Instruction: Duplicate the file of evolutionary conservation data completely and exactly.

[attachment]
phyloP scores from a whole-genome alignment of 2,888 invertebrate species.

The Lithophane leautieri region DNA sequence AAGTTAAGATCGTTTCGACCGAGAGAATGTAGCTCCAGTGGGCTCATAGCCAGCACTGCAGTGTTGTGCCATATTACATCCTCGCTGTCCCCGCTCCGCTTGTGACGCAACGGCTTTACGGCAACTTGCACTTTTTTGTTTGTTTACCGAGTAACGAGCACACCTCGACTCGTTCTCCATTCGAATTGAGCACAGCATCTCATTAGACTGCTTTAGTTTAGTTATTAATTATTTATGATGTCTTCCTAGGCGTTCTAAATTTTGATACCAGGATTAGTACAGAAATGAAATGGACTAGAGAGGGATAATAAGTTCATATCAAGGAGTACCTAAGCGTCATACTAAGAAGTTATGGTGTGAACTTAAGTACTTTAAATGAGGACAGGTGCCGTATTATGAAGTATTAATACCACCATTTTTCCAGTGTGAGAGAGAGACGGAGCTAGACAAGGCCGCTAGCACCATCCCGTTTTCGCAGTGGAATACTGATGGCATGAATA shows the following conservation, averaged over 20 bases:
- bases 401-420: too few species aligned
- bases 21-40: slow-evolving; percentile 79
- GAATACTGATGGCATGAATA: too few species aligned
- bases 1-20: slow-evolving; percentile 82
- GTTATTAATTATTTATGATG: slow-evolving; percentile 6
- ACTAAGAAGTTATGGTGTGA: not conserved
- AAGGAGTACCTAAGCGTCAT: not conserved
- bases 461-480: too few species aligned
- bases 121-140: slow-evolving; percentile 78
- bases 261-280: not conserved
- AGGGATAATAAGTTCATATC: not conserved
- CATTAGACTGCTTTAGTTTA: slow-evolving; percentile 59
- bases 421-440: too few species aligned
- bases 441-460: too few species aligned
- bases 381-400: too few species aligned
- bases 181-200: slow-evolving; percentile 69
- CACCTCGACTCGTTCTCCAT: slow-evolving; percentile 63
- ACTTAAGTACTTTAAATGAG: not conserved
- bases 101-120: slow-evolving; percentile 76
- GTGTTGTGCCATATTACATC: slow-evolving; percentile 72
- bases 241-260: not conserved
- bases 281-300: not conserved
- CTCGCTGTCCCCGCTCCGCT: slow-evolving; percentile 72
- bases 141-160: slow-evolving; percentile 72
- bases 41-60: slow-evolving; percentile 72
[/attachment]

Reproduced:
phyloP scores from a whole-genome alignment of 2,888 invertebrate species.

The Lithophane leautieri region DNA sequence AAGTTAAGATCGTTTCGACCGAGAGAATGTAGCTCCAGTGGGCTCATAGCCAGCACTGCAGTGTTGTGCCATATTACATCCTCGCTGTCCCCGCTCCGCTTGTGACGCAACGGCTTTACGGCAACTTGCACTTTTTTGTTTGTTTACCGAGTAACGAGCACACCTCGACTCGTTCTCCATTCGAATTGAGCACAGCATCTCATTAGACTGCTTTAGTTTAGTTATTAATTATTTATGATGTCTTCCTAGGCGTTCTAAATTTTGATACCAGGATTAGTACAGAAATGAAATGGACTAGAGAGGGATAATAAGTTCATATCAAGGAGTACCTAAGCGTCATACTAAGAAGTTATGGTGTGAACTTAAGTACTTTAAATGAGGACAGGTGCCGTATTATGAAGTATTAATACCACCATTTTTCCAGTGTGAGAGAGAGACGGAGCTAGACAAGGCCGCTAGCACCATCCCGTTTTCGCAGTGGAATACTGATGGCATGAATA shows the following conservation, averaged over 20 bases:
- bases 401-420: too few species aligned
- bases 21-40: slow-evolving; percentile 79
- GAATACTGATGGCATGAATA: too few species aligned
- bases 1-20: slow-evolving; percentile 82
- GTTATTAATTATTTATGATG: slow-evolving; percentile 6
- ACTAAGAAGTTATGGTGTGA: not conserved
- AAGGAGTACCTAAGCGTCAT: not conserved
- bases 461-480: too few species aligned
- bases 121-140: slow-evolving; percentile 78
- bases 261-280: not conserved
- AGGGATAATAAGTTCATATC: not conserved
- CATTAGACTGCTTTAGTTTA: slow-evolving; percentile 59
- bases 421-440: too few species aligned
- bases 441-460: too few species aligned
- bases 381-400: too few species aligned
- bases 181-200: slow-evolving; percentile 69
- CACCTCGACTCGTTCTCCAT: slow-evolving; percentile 63
- ACTTAAGTACTTTAAATGAG: not conserved
- bases 101-120: slow-evolving; percentile 76
- GTGTTGTGCCATATTACATC: slow-evolving; percentile 72
- bases 241-260: not conserved
- bases 281-300: not conserved
- CTCGCTGTCCCCGCTCCGCT: slow-evolving; percentile 72
- bases 141-160: slow-evolving; percentile 72
- bases 41-60: slow-evolving; percentile 72